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Wine Pairing Recommendation Needed

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jsandler May 16, 2012 03:59 PM

I'm going to an Algerian (similar to Moroccan) dinner week with the following menu:

•Salads, Felfel, Hummus, and Harissa
•Kesra (Semolina bread made by Algerian Berbers in the Kabylia)
•Harirra (Lentil Soup)
•Merguez Sausage and Leg of Lamb Mechoui
•Beef, Lamb and Chicken Tagine in the Style of Setif Berbers
•Sweet Couscous and Almond Baklava
•Mint Tea – Simple syrup base (sherbet) with torn and crushed mint leaves

Any suggestions for a wine pairing?

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  1. g
    goldangl95 RE: jsandler May 16, 2012 05:08 PM

    I think high acidity wines would work well. Green apple, bright white wines, and bright cherry, slightly spicy red wines.

    Whites - Pinot Gris/Grigio, Sancerre, Vinho Verde,
    Reds - Italian Reds - Sangiovese blends/varietals or maybe Barbera

    1 Reply
    1. re: goldangl95
      ChefJune RE: goldangl95 May 17, 2012 12:44 PM

      I agree with the Sangiovese /blends for red wines with these foods.
      We've liked Finger Lakes Riesling with similar meze that you mentioned.

    2. j
      Julian Teoh RE: jsandler May 16, 2012 06:25 PM

      Per goldangl95's recommendation above, do mix it up with whites and reds. We had a few Rhone reds (old Cote Rotie, CdP and Gigondas, and younger generic Cote du Rhone) with a simpler Middle Eastern menu - somewhat like your first three courses plus simple meat kebabs. The wines were good but they overwhelmed our food. With your menu, however, I think they may work very well with tagine and merguez.

      A sweet Tokaji (5 /6 puttonyos?) would go wonderfully with the baklava.

      1. Chinon00 RE: jsandler May 17, 2012 07:32 PM

        Speaking to the savory items on the menu first and assuming that the dishes are lower in fattiness I would definitely avoid tannins. For the first three courses I'd go with more generous whites like Vouvray, Marsanne, Viognier which all register on the palate broadly and can therefore compete with the spices. For the protein I go with Syrah or other Rhone red wines due to again lower tannins and fruitiness.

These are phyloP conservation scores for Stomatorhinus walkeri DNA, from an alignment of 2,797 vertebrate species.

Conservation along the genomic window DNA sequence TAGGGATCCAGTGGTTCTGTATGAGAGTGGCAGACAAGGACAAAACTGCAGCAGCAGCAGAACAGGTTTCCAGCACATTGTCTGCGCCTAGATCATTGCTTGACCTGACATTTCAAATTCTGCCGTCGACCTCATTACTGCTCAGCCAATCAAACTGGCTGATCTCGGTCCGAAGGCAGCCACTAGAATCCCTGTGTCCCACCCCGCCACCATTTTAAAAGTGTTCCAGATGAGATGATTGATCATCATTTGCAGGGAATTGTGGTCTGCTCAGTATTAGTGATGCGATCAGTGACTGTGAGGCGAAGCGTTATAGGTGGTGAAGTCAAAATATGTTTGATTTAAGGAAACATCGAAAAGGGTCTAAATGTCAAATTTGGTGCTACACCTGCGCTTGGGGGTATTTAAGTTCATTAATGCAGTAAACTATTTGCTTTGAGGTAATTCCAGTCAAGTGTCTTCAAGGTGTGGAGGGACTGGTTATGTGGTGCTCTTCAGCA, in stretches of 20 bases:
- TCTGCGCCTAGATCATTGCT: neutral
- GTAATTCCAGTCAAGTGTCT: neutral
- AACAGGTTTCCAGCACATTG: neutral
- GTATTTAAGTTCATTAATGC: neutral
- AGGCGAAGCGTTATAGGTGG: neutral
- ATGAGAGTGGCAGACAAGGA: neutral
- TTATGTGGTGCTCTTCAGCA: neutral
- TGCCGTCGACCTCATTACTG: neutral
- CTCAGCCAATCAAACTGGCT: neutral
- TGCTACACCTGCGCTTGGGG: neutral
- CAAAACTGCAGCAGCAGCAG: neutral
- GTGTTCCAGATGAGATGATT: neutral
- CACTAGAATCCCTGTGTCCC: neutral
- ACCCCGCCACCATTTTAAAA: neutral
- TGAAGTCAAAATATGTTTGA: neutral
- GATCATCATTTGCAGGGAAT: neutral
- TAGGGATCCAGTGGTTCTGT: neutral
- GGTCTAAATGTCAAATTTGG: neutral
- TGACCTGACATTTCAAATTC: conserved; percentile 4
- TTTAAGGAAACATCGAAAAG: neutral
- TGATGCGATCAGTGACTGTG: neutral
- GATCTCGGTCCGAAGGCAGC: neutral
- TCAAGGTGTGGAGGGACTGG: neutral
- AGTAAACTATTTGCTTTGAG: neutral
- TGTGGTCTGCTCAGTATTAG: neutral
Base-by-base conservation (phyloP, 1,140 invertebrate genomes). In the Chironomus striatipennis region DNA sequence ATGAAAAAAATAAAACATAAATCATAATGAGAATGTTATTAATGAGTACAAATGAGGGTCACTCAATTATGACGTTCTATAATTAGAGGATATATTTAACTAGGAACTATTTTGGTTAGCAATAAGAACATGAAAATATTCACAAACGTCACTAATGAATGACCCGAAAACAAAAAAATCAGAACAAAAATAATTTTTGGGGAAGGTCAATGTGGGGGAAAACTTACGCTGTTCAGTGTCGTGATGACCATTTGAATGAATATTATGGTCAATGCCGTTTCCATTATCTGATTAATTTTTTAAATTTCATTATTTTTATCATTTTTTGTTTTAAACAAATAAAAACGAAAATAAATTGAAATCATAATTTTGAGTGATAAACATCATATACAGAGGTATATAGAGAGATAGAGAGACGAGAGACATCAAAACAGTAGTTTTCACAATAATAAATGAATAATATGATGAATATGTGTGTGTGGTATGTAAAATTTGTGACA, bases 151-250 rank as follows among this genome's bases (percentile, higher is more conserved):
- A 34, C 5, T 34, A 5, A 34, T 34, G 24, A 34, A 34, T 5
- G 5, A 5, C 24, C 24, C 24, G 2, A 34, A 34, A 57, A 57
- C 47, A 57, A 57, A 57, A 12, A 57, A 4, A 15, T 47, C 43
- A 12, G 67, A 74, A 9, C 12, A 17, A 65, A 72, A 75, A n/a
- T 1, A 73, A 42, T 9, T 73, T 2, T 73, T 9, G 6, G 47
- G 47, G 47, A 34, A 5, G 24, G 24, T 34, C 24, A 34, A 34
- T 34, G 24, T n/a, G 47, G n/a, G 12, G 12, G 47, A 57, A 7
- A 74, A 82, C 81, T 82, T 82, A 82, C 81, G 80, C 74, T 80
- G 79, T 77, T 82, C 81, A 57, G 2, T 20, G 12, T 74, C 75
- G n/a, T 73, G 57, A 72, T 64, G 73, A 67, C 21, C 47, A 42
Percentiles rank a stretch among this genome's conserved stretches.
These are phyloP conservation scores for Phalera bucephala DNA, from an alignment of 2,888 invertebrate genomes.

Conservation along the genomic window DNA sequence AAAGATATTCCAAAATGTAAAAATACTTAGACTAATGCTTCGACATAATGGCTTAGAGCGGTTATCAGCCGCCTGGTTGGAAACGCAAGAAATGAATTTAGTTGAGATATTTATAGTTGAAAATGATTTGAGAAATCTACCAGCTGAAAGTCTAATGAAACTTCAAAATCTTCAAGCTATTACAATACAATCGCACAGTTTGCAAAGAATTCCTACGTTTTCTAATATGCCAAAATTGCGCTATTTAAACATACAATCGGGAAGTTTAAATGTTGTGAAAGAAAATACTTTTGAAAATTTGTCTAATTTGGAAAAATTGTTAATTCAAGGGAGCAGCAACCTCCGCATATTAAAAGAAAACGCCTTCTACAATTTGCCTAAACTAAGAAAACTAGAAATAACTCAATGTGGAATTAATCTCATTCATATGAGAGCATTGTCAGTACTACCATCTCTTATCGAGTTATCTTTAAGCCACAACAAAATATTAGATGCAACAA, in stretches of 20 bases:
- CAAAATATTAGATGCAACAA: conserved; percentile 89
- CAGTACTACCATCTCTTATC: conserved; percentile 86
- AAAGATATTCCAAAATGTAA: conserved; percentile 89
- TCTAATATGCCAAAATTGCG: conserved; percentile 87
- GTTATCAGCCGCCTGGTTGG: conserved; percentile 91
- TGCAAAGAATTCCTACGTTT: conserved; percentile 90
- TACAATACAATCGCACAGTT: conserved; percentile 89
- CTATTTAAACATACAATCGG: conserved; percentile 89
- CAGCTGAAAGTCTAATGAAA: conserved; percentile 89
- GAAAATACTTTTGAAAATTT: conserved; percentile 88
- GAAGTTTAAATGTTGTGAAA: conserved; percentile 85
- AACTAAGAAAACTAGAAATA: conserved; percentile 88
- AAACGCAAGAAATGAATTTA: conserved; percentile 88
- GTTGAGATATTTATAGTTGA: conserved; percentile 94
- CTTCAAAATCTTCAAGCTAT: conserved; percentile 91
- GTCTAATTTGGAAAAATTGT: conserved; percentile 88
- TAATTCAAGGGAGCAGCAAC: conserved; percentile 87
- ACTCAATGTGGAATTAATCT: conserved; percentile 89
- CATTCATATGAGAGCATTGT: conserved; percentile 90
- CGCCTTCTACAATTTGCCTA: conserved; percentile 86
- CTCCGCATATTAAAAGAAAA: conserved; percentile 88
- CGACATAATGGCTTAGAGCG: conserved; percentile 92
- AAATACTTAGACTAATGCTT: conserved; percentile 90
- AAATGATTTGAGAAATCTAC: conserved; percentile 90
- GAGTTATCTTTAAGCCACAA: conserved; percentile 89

Personally I might flip the "Mint Tea" to after the Beef, Lamb and Chicken Tagine to allow it to serve as a palate cleanser before dessert. I'd pair nothing with the sherbet and do a sweet sherry with dessert.

        2 Replies
        1. re: Chinon00
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          goldangl95 RE: Chinon00 May 17, 2012 07:59 PM

          Apologies, but I believe Syrah is a rather high tannin wine, plus the super dark fruits don't go very well, in my experience, with tomato based dishes or ones with lots of citrus/lemony acidic flavors.

          I'm less familiar with pairing plusher stone-fruit whites, with foods with lots of lemon juice, oil, tomato. I imagine a Vouvray would work, but am less sure about Marsanne or Viognier.

          1. re: goldangl95
            Chinon00 RE: goldangl95 May 17, 2012 10:35 PM

            You are right. Don't know what I was thinking. Guess it was more of the fruit forwardness that I was thinking about. Don't drink tons of Syrah but that's what I recalled. Won't forget now tho';]

        2. Fowler RE: jsandler May 20, 2012 05:53 AM

          Perhaps both white and red Musar?

          1. sunshine842 RE: jsandler May 21, 2012 12:14 PM

            North African restaurants in France usually offer a Tunisian or Moroccan rosé -- thus a crisp rosé would be my suggestion.

            1 Reply
            1. re: sunshine842
              Fowler RE: sunshine842 May 21, 2012 03:44 PM

              Great idea, sunshine842. A good Tavel or something like that would pair well with some of those items on the menu.

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